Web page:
Manchas are of three types – rasmancha, dolmancha and tulsimancha. In my previous blog posts I have written about Rasmancha and Dolmancha. Today I will concentrate on tulsimancha. Of the three manchas, tulsimancha is the smallest and is mainly found in domestic households and also in many temples of West Bengal. A tulsimancha is built centering a tulsi tree.
Manchas are of three types – dolmancha, rasmancha and tulsimancha. Of these tulsimanchas are present not only in domestic households but also in many temples of West Bengal. Of the three a rasmancha is larger than a dolmancha while the latter is larger than a tulsimancha. According to David McCutchion, “The dolmancha was most commonly built in the eighteenth century, …… they are spread over the whole of Bengal, wherever Krishna was worshipped.”
Joynagar, a town and muncipality of South 24 Parganas district, situated just 31 miles south of Kolkata, has a number of temples but which made Joynagar famous is for the confectionary of Joynagarer Moa.
South 24 Parganas has a number of heritage places of which Kamarpole is one in which one will come across a number of temples, rasmancha, dolmancha and even tulsimancha in one complex.
Manchas are of three types – rasmancha, dolmancha and tulsimancha. A rasmancha (a temple-like structure generally octagonal in shape with the sides open and situated on a raised-platform) is the largest among the three. It was very common in the nineteenth century Bengal. The rasmancha is normally smaller in size than the main temple where the Radha Krishna deities reside throughout the year. The main purpose of building the rasmancha is to enable the people to witness the deities (here Radha Krishna) from all the sides on a special occasion (Rashyatra).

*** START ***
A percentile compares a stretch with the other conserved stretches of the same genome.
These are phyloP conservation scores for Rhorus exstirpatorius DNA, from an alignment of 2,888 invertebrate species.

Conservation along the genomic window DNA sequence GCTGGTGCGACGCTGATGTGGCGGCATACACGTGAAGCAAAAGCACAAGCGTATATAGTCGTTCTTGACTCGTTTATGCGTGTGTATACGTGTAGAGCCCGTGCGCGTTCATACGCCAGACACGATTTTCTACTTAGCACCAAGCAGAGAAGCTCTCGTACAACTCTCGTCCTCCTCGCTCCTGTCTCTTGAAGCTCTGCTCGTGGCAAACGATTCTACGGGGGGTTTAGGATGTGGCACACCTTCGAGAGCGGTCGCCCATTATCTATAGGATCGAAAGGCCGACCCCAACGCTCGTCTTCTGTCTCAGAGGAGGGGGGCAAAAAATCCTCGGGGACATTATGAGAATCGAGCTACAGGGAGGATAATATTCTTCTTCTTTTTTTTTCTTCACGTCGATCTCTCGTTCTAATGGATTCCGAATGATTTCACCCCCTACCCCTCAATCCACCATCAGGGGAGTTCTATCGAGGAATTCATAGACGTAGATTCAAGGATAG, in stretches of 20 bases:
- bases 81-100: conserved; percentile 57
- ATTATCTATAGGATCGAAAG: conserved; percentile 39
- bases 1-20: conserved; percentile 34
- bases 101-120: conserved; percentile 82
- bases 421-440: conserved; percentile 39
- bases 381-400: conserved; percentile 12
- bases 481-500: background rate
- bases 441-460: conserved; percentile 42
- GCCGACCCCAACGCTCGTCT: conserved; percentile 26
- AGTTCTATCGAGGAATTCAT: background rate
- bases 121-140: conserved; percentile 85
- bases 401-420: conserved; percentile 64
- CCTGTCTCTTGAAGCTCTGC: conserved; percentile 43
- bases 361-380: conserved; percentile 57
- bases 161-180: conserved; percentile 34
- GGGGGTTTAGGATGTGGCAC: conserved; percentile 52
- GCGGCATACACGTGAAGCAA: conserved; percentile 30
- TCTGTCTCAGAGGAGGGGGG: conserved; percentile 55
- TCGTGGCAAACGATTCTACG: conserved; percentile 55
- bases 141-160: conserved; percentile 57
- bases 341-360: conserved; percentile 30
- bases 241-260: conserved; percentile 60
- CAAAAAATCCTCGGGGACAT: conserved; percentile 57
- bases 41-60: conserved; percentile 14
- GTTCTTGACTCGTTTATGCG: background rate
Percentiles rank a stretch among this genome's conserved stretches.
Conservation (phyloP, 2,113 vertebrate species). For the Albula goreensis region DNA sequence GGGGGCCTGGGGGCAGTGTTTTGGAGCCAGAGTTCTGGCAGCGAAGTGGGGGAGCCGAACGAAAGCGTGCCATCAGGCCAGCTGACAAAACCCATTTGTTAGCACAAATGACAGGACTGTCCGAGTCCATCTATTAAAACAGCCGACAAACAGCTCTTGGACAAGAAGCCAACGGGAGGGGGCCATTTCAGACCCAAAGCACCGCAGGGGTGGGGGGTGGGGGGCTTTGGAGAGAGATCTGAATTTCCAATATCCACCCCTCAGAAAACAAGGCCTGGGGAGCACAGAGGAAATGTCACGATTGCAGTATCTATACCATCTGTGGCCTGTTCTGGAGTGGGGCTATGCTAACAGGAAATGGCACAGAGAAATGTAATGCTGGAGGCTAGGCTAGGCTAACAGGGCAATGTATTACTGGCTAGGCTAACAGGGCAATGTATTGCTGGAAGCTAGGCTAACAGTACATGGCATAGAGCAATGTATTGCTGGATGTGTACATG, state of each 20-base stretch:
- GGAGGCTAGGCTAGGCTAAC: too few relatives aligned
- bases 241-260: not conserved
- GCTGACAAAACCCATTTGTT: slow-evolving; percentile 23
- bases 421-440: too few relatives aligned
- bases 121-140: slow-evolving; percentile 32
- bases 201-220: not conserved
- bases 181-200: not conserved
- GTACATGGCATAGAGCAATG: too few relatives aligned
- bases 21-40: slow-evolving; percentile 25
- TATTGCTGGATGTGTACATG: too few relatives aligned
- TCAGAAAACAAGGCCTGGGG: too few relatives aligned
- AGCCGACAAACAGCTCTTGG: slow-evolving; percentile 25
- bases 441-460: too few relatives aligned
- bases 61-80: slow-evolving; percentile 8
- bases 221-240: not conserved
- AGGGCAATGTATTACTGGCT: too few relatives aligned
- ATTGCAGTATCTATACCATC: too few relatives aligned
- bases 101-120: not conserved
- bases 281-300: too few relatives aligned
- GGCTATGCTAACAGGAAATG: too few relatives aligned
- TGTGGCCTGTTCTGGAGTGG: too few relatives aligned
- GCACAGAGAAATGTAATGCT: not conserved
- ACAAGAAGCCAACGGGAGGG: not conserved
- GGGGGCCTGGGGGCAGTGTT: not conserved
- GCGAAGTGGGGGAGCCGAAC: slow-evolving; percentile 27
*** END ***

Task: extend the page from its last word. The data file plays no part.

There are a number of temples situated in South 24 Parganas district of which Keshaveshwar Shiv Mandir of Mandirbazar in Diamond Harbour subdivision deserves special mention. This 60 feet south-facing very large aatchala (eight rooofed) temple with porch is situated in Ramnathpur village by the side of the main road about five hundred metres south from Mandirbazar crossing.
Bawali, a village in Budge Budge II block of South 24 Parganas district was once regarded as a temple town. Here one can see a number of temples, of which now most are in ruins belonged to the Mondals, who were the zamindars of this area.
There are so many old temples scattered all over West Bengal. They were built at different periods and each had a distinct architecture and history. My interest towards those temples led me to search for them. I came to know about Haurihat Shiv Mandir first in David McCutchion’s book entitled “Brick Temples of Bengal.”